Bosch is expanding its business to include water treatment technology, geared towards green hydrogen production that can also contribute to maintaining valuable drinking water reserves.
Global push for decarbonisation
Green hydrogen has emerged as a game-changer in the global push for decarbonisation, offering a clean and efficient energy solution. However, a major hurdle in the green hydrogen production process is the need for pure water, which comes at a cost.
Engineering firm, Bosch, has unveiled a new water treatment system for electrolysis using reverse osmosis processes and ion exchangers to provide ultrapure water for electrolyzers. The company said its systems reduce the feedwater required for electrolysis and can be adapted to produce drinking water in areas where it is scarce.
Green hydrogen - zero-emission fuel
Green hydrogen is gaining traction as a zero-emission fuel that can be used in fuel cells to generate electricity. Traditionally, hydrogen has been obtained from natural gas and coal, which are not sustainable sources. However, with the advent of renewable energy technologies like wind and solar power, the cost of electrolysis, the process that extracts hydrogen from water using electricity, has plummeted.
This situation offers multiple benefits: excess renewable energy from wind farms or solar arrays can be harnessed to produce hydrogen via electrolysis, creating a value-rich environment for investors. Furthermore, by employing electrolysis systems in remote areas with access to water but no grid connections, green hydrogen can be produced on-site and transported by various means like trucks, trains, pipelines, or ships.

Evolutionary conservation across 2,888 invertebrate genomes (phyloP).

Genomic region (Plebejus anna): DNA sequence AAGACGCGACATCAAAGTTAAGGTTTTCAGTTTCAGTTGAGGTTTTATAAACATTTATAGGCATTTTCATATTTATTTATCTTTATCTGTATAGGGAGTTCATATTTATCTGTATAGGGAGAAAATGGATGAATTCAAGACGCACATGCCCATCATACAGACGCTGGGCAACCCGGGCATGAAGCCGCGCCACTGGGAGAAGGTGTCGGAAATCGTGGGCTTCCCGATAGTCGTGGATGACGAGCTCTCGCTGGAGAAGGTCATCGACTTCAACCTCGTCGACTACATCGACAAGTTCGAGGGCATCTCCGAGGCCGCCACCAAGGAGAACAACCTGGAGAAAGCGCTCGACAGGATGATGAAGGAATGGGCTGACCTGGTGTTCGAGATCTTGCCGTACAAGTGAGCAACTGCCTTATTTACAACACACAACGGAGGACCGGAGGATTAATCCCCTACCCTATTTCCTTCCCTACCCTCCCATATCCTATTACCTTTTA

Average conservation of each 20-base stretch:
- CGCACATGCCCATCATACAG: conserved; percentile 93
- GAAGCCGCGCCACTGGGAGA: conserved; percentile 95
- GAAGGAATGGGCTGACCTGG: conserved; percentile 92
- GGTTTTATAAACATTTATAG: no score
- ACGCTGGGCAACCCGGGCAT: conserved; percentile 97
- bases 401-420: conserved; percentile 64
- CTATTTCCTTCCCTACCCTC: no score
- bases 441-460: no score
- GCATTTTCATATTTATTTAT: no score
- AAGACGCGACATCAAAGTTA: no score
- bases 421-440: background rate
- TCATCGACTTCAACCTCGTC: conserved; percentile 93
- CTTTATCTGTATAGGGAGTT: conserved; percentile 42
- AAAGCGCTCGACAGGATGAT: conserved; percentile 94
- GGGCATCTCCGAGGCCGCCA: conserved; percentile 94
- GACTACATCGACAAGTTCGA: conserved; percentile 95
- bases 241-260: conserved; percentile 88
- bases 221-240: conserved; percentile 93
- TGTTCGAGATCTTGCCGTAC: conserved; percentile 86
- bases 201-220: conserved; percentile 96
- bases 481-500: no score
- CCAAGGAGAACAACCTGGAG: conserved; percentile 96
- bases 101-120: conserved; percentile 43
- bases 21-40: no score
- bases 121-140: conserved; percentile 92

Unlike conventional water treatment methods using reverse osmosis, Bosch said its solutions are designed for remote and offshore locations, which taps into the synergy between offshore wind farms and electrolysis systems. Co-locating these systems allows for greater efficiency, as the distance between power generation and utilization is reduced. It also opens up new opportunities for hydrogen production without the need for additional land space.
Seawater as a hydrogen source
While the offshore wind industry is booming globally, researchers have been exploring the potential of extracting hydrogen directly from seawater. Although this technology is still in the early stages, advancements in reverse osmosis systems have lowered the cost of seawater treatment, making it a viable option in the future.
Bosch's new water treatment systems are set to hit the market in 2024.